What’s your point?

If you’re talking and someone (me, for example) interrupts you to ask this, it may feel jarring and rude, but it’s actually a good sign. It means someone is still paying attention and they actually want to know what you’re trying to say.

Because most people will just tune out. Studies by the Brief Lab found that nearly 75% of professionals check out of presentations within the first 60 seconds, stop reading an email after 30 seconds and stop listening to colleagues after 15 seconds – 15 seconds!! — all because they didn’t get to the point quickly enough.

And if people tune out when you’re speaking, well, there goes your chance to influence them.

If you want to have powerful influence, you don’t have the luxury of rambling, repeating yourself or thinking out loud: “Was it Tuesday morning? No, wait, it was Wednesday.” Does it matter!?

Here are two reasons why people don’t get to the point.

One, they don’t know what their point is. They don’t take time to reflect on what happens in their world and what it means to them. When they speak, they don’t ask themselves: “What is it that I want to say?” They don’t “start with the end in mind,” as Stephen Covey advises. Instead, they over-explain and expect others to sift through the extraneous detail to figure out what’s important.

Sometimes, after a client has rambled on for 10 minutes, I’ll say, “Okay, explain the same situation again in less than a minute” and, now that they’ve gotten all their thoughts out of their head, they’re able to get to the point more succinctly. Most people won’t give you that second chance though. (Remember, 15 seconds.)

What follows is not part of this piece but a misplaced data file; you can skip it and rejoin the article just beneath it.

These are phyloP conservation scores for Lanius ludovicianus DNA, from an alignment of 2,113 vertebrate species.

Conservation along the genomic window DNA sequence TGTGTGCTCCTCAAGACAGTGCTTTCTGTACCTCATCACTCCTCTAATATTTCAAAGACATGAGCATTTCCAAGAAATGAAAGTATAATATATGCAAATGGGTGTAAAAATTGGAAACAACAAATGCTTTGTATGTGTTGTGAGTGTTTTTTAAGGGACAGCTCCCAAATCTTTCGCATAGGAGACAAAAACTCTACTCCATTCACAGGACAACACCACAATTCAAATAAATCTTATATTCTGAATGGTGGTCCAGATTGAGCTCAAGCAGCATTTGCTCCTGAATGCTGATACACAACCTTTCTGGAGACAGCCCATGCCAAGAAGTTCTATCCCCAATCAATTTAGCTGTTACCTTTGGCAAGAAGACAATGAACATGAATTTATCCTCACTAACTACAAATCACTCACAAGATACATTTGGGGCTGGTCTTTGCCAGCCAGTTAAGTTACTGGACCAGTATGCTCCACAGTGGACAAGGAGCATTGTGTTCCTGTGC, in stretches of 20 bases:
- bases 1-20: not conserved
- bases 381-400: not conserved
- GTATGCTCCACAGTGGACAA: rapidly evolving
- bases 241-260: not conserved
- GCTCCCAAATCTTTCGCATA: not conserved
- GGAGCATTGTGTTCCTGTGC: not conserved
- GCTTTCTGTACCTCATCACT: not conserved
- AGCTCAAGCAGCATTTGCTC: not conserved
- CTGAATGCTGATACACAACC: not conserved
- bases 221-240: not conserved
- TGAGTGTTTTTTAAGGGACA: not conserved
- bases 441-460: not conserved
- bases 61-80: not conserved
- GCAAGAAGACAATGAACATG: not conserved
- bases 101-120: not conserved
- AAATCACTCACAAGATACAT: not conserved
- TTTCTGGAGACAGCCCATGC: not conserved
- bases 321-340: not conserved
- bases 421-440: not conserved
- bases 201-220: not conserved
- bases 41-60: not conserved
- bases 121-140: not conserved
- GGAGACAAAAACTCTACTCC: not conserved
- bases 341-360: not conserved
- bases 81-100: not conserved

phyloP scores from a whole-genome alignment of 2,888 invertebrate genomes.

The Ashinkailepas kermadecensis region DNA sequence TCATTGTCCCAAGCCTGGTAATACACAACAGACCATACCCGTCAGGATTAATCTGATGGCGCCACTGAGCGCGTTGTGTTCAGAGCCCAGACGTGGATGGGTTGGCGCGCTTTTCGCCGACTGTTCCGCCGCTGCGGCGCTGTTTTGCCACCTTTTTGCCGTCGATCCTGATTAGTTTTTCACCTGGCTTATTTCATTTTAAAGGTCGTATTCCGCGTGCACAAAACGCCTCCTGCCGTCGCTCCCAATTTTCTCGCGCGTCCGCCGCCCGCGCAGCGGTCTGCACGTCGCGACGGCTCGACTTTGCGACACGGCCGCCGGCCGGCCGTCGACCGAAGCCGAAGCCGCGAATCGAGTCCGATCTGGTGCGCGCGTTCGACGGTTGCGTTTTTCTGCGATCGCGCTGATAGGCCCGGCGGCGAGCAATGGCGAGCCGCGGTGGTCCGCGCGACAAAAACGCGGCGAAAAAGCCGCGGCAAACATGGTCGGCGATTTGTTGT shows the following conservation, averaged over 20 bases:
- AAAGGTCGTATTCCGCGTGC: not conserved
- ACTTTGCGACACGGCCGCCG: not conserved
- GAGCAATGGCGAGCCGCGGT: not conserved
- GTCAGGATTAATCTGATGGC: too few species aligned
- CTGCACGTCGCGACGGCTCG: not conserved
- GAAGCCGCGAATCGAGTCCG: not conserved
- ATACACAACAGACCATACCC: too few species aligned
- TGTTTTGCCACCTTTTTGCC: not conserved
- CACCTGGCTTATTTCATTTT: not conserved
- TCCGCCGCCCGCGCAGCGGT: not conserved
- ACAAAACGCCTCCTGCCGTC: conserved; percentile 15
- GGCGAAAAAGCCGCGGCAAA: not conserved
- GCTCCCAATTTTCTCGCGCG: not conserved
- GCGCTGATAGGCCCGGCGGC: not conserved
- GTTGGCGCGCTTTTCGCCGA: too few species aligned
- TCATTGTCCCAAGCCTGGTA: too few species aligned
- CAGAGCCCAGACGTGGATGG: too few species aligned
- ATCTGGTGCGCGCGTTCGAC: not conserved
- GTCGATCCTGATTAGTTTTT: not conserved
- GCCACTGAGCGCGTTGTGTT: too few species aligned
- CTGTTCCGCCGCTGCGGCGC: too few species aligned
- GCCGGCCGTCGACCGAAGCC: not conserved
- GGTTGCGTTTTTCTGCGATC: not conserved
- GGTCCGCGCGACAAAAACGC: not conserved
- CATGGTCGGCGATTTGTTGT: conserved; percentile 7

Two, they’re too self-oriented. I don’t mean in a narcissistic way: we’re all focused on ourselves, that’s normal. But a conversation is not just about you and what others think of you. It’s about connecting. So to influence others — to get them to pay attention, do what you want them to, make a decision — you need to 1) focus on communicating facts, not your emotional experience; and 2) curate what you say through the filter of “How can I make this relevant to this person?”

In other words, you adopt more of an ‘other-orientation’ and ask: “What does this person care about? What’s important to them?”

When a surgeon speaks with you about your upcoming operation, she doesn’t tell you about this new scalpel she’s going to use and that she’s going to start with a paramedic incision. She doesn’t mention that she’s concerned about potential complications, especially after what happened to her last week (“just what I need, another malpractice suit”). No, she tells you what the recovery process will look like, how noticeable the scar will be, when you’ll be able to work out again — you know, what you care about.

When people sense that you care about what they care about, that’s when you’ll keep their attention.